Modern ships – large, fast and highly specializedMarine innovations have helped to fuel the growth of maritime freight traffic. The following are significant: SIZE: The average size of ships has increased substantially. Larger vessels reduce the shipping costs per load unit for crew, fuel, demurrage, insurance, servicing and ship maintenance. Port authorities must respond to increasing vessel sizes by expanding port infrastructure (wharfage, transport connections inland) and improving port access (e.g. by deepening fairways). Therefore they too face increasing costs. This can bring the owners – usually the State or local authorities – into financial difficulty: the capital investment is usually funded from the public purse, but the full costs are not passed on to port users.
- SPEED: The average speed of a merchant ship is about 15 knots (1 knot = 1 nautical mile per hour = 1853 metres per hour), or 28 kilometres per hour, the equivalent of about 670 kilometres a day. Newer ships are capable of 25 to 30 knots (45 to 55 kilometres per hour). Marine propulsion has improved considerably since the inven- tion of the screw propeller, particularly the double propeller. This development reached its peak in the 1970s. Achieving even higher speeds is a challenge and is likely to prove extremely expensive. Experts are therefore predicting only limited increases to average commercial shipping speeds.
General cargo ship
8.3 > Most of the global merchant fleet consists of five types of ships: general cargo vessels such as heavy load carriers and multi-purpose vessels that transport machinery parts and even yachts; oil tankers; bulk carriers, which are loaded through hatchways; passenger liners, such as cruise ships; and container ships. All other types of vessels, such as vehicle transporters, together account for only about 5 per cent.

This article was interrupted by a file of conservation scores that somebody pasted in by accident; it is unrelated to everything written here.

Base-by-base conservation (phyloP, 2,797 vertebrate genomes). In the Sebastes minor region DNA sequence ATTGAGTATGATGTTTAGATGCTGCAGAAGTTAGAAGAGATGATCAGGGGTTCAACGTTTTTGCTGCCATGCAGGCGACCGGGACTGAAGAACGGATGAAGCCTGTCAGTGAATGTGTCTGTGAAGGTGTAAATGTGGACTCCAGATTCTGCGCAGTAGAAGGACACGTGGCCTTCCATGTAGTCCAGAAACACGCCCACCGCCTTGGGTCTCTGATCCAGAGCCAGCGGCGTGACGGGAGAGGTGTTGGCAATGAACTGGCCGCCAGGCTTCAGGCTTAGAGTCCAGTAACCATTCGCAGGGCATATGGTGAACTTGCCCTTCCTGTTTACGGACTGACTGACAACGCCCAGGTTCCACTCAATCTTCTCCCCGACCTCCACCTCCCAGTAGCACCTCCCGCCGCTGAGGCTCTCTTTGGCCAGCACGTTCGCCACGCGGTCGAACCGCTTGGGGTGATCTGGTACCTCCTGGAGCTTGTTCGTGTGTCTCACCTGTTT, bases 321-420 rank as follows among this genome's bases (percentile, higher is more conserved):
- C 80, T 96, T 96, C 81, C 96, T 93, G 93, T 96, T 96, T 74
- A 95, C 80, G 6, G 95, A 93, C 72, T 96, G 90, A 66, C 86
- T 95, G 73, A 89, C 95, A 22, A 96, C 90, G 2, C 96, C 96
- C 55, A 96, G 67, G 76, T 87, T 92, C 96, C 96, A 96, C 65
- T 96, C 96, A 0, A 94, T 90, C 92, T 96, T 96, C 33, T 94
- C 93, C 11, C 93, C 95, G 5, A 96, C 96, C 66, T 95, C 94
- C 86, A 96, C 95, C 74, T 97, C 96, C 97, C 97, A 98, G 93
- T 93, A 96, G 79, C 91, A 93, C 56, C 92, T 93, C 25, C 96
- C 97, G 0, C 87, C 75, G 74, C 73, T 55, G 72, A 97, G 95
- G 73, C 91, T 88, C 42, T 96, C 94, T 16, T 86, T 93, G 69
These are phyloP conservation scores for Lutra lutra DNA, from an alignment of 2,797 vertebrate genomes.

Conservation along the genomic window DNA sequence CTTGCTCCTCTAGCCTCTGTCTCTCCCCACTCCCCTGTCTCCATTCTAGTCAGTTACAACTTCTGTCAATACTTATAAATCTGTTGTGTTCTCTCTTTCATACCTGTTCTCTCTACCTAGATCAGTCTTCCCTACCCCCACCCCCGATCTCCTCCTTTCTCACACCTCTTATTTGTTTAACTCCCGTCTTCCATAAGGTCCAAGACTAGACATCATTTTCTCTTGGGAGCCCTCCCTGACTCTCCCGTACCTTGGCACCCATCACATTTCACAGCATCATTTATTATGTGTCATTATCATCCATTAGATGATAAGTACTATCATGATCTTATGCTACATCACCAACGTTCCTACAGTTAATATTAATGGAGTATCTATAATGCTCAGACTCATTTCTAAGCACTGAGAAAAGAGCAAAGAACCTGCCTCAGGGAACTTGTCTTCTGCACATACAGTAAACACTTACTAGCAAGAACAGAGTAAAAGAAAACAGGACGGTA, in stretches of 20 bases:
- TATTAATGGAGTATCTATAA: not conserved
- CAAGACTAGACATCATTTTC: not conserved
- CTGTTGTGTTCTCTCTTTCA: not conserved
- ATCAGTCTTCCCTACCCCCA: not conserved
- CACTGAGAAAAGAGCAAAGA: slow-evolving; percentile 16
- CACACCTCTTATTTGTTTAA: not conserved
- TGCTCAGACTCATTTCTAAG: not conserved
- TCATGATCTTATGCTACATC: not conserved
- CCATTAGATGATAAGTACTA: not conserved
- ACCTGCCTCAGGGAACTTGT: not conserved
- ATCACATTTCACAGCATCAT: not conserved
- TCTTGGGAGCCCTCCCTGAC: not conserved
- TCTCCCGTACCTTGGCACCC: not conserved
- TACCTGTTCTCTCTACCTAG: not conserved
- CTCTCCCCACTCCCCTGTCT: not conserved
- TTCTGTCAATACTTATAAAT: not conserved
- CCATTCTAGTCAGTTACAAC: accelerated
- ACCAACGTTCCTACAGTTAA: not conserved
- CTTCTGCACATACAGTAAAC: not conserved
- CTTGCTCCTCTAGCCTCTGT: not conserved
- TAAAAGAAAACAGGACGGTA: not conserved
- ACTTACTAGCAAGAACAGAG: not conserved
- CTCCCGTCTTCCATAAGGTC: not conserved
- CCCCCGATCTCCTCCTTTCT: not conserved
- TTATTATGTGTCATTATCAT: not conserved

- DESIGN: Ship design has changed radically – from timber to steel to vessels built mainly of aluminium and composite materials. Design innovations were aimed at dramatically reducing fuel consumption and construction costs while increasing safety at the same time.
SPECIALIZATION: Specialization in the shipbuilding industry has brought massive changes to ocean shipping. Special ships have increasingly been constructed for different types of freight:
- Tankers for crude oil, petroleum products, chemicals, liquid gas and fruit juice concentrate;
- Bulk carriers for bulk goods such as ores, coal, grain;
- Bulk carriers for large-volume unit loads such as motor vehicles and iron;
- Refrigerated vessels (reefers) for fruit from the Southern Hemisphere;;
- General cargo ships;
- Container ships, which are increasingly taking on the tasks of general cargo ships on long-haul routes;
- Ferries for shipping trucks as well as roll-on/roll-off (Ro-Ro) ships, which carry articulated lorries to drive the cargo onto the ship. These two are taking over the tasks of general cargo vessels on short-haul routes.
- The global recession in 2008/2009 triggered a massive slump in world trade and, accordingly, shipping. Following a modest rise of nearly 3 per cent in 2008 – trade nosedived by about 14 per cent in 2009. Freight rates fell to historic lows on many sub-markets. As at the beginning of 2009 about 9 per cent of bulk carriers worldwide lay idle, unutilized, in ports, this capacity is coming back only slowly to the market in the 2010 recovery. >